from "A Place You Can Live": An Interview
with A.R. Ammons
* * *
MR: So you did have a sense of isolation
when you were working in the business world?
A: It was total isolation. So much
so that in 1956, this would be five years after leaving Berkeley
MR: And a year after your first book.
A: That's right, which was a vanity
A: That's right. By the way, they've
begun to publish again after all these years.
MR: And it's impossible now to get
your book anywhere. But there's a more positive aspect to publishing
in such a way now; it is more accepted.
A: Oh, it should be, it is now.
MR: Of course, Whitman was a self-publication.
A: Yes, the trouble with it in those
days was that the idea of dignity and credibility was based on this
hardbound book. We've moved away from that now, so that a young
poet can publish a booklet of his poems and be in just as good company
as if Macmillan had done it in gilt-edged leather. That's a wonderful
change that's taken place, and so most poetry today is published,
if not directly by the person, certainly by the enterprise of the
poet himself, working with his friends.
MR: What plan did you have for distribution
when you did that?
A: I had no plan whatever. I guess
Dorrance must have known that they wouldn't sell, so though they
had said they would produce 300 copies, they actually may have printed
300 sheets, but they only bound 100 copies. And I think they eventually
threw away the other 200 because they couldn't sell the first 100.
In five years, it sold sixteen copies.
Then my father-in-law bought about forty or fifty and sent them
to South America, to some of his customers, who couldn't read it.
. . .
* * *
MR: I'm think of the passage in Sphere
beginning, "there is a faculty or knack . . ."
A: Isn't that a nice passage. I like
MR: It's lovely, it's one of my favorites.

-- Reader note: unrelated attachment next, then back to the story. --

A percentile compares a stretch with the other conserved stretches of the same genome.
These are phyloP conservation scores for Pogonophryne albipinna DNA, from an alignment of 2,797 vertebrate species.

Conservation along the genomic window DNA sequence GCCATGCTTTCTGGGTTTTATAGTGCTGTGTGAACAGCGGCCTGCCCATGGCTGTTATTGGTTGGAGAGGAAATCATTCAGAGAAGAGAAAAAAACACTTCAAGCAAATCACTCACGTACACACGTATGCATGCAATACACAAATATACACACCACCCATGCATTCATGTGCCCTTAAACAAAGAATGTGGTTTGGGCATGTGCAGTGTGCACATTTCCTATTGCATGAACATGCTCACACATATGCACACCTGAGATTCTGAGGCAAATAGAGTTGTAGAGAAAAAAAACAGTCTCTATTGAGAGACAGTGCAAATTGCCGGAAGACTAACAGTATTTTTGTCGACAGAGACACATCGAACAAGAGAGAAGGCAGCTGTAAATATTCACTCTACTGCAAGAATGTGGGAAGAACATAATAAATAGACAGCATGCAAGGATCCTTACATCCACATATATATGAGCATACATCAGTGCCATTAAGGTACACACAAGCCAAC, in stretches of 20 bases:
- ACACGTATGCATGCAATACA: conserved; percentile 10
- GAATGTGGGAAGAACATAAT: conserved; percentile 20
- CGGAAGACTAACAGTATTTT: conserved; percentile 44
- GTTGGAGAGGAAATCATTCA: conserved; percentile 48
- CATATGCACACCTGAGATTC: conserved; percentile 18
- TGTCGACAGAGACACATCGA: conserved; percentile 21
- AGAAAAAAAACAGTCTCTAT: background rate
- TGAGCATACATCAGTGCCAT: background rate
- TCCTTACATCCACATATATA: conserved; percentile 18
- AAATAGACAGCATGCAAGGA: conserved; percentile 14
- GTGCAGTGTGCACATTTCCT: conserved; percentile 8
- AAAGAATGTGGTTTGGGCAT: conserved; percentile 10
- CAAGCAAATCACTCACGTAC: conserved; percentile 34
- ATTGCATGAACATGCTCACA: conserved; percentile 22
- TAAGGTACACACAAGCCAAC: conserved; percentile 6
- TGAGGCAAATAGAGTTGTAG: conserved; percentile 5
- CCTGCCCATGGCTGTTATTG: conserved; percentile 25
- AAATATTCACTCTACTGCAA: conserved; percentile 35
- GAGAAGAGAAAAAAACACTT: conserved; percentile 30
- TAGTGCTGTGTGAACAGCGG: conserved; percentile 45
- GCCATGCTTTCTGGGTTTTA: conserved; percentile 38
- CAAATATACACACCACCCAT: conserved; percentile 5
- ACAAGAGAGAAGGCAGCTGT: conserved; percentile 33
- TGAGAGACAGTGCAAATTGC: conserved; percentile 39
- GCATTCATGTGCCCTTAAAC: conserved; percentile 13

A: Me, too. I'm glad you said that.
MR: Especially the line, "a
brook in the mind that will eventually glitter away the seas . .
A: Isn't that something, I like that.
That's what it's all about, it seems to me, to keep trying till
you get to some place like that. And then, in a Heideggerian sense,
it's a place you can live. You can live in that little passage.
MR: Yes, and others can, too.
A: Well, that's what I mean by trying
to be representative. I know that people are there, but I don't
know how to speak to them directly, but if I can make something
that we can share, then we would be speaking, as you and I are.
Now I feel very close to you since you just said that about that
passage. Not because I wrote it and you didn't, but because we share
it regardless of who wrote it.
MR: Perhaps to conclude, would you
be willing to read that?
A: I'd be glad to.
there is a faculty or knack, smallish, in the mind that can turn
as with tooling irons immediacy into bends of concision, shapes
struck with airs to keep so that one grows unable to believe that
the piling up of figurements and entanglements could proceed from
the tiny working of the small, if persistent, faculty: as if the
world could be brought to flow by and take the bent of
that single bend: and immediately flip over into the
of permanence, another place trans-shaped with knackery: a brook
the mind that will eventually glitter away the seas: and yet pile
them all up, every drop recollected: a little mill that changes
everything, not from its shape, but from change: the faculty
that can be itself, small, but masterful in the face of size and
spectacular ramification into diversity . . .